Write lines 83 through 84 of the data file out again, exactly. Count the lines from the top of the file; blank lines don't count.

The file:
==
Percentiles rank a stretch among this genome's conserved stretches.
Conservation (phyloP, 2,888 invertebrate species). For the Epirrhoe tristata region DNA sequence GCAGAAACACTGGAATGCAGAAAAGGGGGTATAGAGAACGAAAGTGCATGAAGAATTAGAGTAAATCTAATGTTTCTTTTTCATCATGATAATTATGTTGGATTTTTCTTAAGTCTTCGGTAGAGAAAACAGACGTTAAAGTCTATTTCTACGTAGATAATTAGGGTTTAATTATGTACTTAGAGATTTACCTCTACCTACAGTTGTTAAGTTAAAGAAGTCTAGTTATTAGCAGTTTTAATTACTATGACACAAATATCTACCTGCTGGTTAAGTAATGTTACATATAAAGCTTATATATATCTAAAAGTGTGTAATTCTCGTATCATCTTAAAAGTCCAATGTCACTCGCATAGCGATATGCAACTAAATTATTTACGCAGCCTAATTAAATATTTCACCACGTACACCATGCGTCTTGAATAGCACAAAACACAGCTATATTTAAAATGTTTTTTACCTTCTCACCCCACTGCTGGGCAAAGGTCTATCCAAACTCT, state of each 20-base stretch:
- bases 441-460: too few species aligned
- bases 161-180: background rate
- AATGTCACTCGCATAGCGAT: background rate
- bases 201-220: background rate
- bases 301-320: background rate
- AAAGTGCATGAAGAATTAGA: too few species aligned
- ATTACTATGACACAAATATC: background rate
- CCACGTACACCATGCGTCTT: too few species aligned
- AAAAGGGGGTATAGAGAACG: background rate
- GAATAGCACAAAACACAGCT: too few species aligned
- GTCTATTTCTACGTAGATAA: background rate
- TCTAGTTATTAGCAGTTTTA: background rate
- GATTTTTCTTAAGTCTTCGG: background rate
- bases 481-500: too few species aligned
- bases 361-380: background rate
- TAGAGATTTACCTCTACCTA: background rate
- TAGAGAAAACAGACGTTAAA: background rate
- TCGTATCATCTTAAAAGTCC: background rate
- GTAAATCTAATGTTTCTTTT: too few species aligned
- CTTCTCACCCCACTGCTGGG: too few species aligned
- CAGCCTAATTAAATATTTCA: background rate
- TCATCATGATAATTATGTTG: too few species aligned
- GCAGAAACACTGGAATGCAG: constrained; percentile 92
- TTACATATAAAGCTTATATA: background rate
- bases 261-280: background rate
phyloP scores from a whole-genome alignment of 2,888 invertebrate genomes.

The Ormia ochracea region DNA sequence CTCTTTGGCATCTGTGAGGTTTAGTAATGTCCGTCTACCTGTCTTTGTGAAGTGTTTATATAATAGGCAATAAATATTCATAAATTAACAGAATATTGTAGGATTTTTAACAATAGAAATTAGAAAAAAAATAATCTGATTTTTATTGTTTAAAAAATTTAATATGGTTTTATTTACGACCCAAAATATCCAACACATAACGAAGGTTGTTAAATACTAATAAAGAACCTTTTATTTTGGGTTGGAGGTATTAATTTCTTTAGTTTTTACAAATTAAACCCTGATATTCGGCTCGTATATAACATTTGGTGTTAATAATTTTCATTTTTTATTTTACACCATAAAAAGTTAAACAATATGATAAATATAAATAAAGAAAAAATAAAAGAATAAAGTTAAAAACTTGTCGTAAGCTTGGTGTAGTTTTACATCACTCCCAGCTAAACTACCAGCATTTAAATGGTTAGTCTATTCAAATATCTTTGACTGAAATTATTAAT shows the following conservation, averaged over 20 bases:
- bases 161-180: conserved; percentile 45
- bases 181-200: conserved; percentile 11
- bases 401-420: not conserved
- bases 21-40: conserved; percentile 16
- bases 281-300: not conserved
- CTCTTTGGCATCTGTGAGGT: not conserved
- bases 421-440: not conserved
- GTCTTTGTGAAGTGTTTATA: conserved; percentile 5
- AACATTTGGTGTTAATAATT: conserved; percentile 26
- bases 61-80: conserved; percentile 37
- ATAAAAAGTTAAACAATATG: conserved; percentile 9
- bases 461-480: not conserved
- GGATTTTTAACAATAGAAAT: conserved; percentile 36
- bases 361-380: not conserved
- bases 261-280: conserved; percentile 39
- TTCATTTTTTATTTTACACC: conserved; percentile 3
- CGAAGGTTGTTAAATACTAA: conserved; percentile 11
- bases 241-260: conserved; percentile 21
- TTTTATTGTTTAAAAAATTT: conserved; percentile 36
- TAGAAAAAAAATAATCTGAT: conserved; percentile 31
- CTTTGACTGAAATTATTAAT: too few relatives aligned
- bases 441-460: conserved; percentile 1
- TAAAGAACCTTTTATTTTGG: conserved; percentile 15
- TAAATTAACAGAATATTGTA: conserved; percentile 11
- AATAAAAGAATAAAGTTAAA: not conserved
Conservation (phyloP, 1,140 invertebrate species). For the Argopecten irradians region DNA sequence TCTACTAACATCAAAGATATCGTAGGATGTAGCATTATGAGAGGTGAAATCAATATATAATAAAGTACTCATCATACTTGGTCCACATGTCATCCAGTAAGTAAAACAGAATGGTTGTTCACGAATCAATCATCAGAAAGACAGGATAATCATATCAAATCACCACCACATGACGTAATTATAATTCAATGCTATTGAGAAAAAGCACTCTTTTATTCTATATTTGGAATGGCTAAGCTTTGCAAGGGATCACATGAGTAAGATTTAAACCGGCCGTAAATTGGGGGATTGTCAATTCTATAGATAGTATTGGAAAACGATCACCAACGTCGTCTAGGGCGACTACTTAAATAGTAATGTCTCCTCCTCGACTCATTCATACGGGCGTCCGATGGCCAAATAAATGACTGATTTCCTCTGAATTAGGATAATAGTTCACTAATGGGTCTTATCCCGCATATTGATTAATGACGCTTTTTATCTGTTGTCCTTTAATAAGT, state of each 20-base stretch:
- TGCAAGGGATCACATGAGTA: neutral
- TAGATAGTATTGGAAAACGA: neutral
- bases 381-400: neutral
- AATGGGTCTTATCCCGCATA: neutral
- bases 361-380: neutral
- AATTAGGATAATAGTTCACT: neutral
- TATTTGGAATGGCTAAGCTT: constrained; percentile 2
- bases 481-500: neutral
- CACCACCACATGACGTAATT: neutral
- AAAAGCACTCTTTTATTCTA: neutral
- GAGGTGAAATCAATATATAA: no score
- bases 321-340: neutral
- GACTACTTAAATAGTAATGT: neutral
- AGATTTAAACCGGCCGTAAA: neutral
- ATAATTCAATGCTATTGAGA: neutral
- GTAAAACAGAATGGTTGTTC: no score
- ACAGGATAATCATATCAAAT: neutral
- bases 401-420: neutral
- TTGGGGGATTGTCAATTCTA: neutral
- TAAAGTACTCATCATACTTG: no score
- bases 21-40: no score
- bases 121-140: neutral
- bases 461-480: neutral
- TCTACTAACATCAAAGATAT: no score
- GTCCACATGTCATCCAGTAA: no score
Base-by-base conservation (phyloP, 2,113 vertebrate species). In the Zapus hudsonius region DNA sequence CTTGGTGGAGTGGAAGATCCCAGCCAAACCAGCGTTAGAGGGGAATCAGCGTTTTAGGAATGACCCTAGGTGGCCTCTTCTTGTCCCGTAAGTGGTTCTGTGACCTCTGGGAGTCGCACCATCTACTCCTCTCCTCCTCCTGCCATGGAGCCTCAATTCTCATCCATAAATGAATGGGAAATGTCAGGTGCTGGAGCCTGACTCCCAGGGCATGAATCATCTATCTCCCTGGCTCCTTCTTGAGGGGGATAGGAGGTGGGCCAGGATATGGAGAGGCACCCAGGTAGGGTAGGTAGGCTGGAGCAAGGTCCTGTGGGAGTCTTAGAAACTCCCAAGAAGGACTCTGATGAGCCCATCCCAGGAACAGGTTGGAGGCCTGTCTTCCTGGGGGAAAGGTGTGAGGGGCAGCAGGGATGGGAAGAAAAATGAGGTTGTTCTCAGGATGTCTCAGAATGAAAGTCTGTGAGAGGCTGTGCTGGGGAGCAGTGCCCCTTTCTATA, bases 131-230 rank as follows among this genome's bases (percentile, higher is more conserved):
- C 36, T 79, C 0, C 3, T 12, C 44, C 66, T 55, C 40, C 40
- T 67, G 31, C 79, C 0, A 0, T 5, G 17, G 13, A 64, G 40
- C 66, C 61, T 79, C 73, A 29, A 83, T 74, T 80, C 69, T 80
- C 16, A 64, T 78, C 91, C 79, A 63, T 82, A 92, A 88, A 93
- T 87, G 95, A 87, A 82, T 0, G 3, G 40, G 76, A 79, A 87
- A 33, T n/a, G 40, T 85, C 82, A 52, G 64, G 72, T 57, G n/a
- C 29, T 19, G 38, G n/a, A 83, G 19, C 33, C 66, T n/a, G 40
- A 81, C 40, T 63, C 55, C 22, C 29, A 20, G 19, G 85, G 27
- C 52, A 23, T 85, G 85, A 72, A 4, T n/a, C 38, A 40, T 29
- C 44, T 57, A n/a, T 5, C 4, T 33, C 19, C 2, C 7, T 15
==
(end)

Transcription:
- T 67, G 31, C 79, C 0, A 0, T 5, G 17, G 13, A 64, G 40
- C 66, C 61, T 79, C 73, A 29, A 83, T 74, T 80, C 69, T 80